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Ramaco Resources met coal market strong as steam coal declines - Mr Atkins

Coal News - Published on Tue, 30 Oct 2018

Image Source: Investor Relations Solutions
herald-dispatch.com reported that mines that supply coal to power plants are hurting. But there's one segment of the coal industry that's doing fairly well now, and that's metallurgical coal. Met coal is used to make coke, which itself is an ingredient in making steel. Met coal is a proxy for the steel industry, which itself is an indicator for what's happening in the overall economy, says Mr Randall Atkins, chairman of Ramaco Resources, a coal mining company based in Lexington, Kentucky.

Mr Atkins said in a recent telephone interview "At the moment, the world is in pretty good shape economically. As a result, there's a fairly sustained demand for steel. That has caused a fairly steady demand for met coal."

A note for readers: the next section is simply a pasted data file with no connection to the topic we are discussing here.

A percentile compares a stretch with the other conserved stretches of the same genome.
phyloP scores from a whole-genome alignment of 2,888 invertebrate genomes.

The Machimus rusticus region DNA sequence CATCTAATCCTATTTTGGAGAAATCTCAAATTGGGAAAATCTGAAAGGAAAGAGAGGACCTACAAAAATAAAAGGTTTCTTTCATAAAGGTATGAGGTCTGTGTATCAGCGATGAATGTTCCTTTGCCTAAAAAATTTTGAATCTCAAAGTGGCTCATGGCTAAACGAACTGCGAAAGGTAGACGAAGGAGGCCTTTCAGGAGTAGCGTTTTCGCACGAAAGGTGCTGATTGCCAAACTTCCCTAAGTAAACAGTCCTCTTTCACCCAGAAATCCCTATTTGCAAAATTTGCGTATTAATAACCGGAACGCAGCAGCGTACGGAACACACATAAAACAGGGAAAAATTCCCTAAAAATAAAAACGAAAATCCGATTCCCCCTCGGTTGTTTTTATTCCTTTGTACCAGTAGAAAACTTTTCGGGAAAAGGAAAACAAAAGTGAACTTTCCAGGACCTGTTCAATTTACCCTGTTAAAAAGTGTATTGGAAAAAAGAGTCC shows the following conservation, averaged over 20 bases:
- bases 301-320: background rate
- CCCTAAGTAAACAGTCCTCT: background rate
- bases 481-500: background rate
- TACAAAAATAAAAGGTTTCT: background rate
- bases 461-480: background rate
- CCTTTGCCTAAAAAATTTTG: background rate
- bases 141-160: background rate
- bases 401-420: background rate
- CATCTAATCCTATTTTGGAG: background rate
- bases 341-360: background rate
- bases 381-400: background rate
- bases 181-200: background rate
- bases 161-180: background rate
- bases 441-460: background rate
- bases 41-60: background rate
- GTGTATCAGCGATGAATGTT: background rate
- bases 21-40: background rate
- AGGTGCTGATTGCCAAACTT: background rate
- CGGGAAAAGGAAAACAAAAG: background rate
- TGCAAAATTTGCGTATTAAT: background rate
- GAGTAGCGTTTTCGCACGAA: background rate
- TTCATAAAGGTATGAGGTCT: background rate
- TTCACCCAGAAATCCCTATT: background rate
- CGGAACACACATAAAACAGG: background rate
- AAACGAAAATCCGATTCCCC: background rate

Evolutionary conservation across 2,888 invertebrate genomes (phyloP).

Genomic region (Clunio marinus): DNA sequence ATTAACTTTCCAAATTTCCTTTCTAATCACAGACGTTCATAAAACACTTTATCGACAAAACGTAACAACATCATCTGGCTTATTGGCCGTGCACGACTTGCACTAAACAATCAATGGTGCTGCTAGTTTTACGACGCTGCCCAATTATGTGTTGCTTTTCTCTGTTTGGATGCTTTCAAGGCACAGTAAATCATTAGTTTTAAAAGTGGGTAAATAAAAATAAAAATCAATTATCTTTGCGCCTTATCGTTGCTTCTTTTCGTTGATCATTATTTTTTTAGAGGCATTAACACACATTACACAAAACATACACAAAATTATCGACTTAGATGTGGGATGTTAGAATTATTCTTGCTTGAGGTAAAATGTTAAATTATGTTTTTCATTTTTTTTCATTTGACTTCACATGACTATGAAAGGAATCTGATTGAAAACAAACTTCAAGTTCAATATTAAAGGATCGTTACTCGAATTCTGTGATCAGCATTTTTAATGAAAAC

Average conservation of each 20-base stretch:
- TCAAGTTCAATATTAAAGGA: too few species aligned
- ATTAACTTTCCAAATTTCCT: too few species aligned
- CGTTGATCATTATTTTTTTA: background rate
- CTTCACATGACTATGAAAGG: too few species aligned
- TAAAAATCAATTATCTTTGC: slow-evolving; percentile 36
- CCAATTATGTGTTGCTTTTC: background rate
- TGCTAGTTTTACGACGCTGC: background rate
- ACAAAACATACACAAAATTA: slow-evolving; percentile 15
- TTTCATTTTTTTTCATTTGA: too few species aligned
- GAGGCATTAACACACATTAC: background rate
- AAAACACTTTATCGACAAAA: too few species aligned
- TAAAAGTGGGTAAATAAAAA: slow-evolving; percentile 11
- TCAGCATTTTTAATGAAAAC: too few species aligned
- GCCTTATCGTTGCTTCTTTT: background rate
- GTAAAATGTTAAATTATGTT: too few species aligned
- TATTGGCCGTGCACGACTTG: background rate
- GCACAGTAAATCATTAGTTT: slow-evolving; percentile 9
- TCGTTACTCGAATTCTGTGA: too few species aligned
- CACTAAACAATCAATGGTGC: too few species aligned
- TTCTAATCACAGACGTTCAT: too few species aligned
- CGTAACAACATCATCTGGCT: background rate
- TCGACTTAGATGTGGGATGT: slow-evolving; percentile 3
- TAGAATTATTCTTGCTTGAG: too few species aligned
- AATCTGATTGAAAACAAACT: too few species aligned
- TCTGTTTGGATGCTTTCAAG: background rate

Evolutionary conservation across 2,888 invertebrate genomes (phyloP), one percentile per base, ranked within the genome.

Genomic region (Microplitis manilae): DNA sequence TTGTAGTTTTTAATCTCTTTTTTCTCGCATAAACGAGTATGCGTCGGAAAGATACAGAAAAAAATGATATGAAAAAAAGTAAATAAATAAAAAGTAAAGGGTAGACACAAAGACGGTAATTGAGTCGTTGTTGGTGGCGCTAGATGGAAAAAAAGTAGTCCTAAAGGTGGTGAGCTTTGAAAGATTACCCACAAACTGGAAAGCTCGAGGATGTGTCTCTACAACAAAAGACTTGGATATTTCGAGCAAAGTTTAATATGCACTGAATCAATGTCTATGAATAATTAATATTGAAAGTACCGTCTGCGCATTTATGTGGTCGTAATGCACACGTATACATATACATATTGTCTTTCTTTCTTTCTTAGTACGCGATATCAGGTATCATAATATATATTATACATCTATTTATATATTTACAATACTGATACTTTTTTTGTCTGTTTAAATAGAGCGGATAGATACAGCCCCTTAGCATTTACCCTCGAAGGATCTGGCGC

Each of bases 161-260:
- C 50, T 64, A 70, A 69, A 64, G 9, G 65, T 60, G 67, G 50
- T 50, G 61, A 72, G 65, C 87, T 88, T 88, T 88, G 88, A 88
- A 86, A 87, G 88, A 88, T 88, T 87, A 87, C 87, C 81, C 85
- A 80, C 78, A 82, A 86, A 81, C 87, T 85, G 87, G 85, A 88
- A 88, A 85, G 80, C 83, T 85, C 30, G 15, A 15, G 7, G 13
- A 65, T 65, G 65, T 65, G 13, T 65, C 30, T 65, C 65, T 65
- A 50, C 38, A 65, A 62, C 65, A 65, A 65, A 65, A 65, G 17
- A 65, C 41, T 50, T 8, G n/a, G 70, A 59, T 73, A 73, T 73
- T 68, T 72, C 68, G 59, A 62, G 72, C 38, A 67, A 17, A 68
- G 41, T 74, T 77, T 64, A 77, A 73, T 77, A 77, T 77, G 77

Mr Atkins has been familiar with the Appalachian coal industry for years, having moved in and out of it during his career. He worked in the coal business of Ashland Inc. in the 1970s. In fact, his father was Orrin Atkins, Ashland Oil's CEO from 1965 to 1981.

In this region, met coal is mined in southern West Virginia, while eastern Kentucky, northern West Virginia and southeastern Ohio tend to produce steam coal, which is used in power plants. According to data released by the federal Energy Information Administration recently, coal production in southern West Virginia was up about 11.8 percent in the first half of this year while it was down in the other three regions.

In a conference call with investment analysts this past week, CSX executives said they expect the market for met coal to be strong through the end of this year.

Ramaco has a mine in Logan County and one on the West Virginia-Virginia border. Both produce met coal.

Source :

Posted By : Rabi Wangkhem on Tue, 30 Oct 2018
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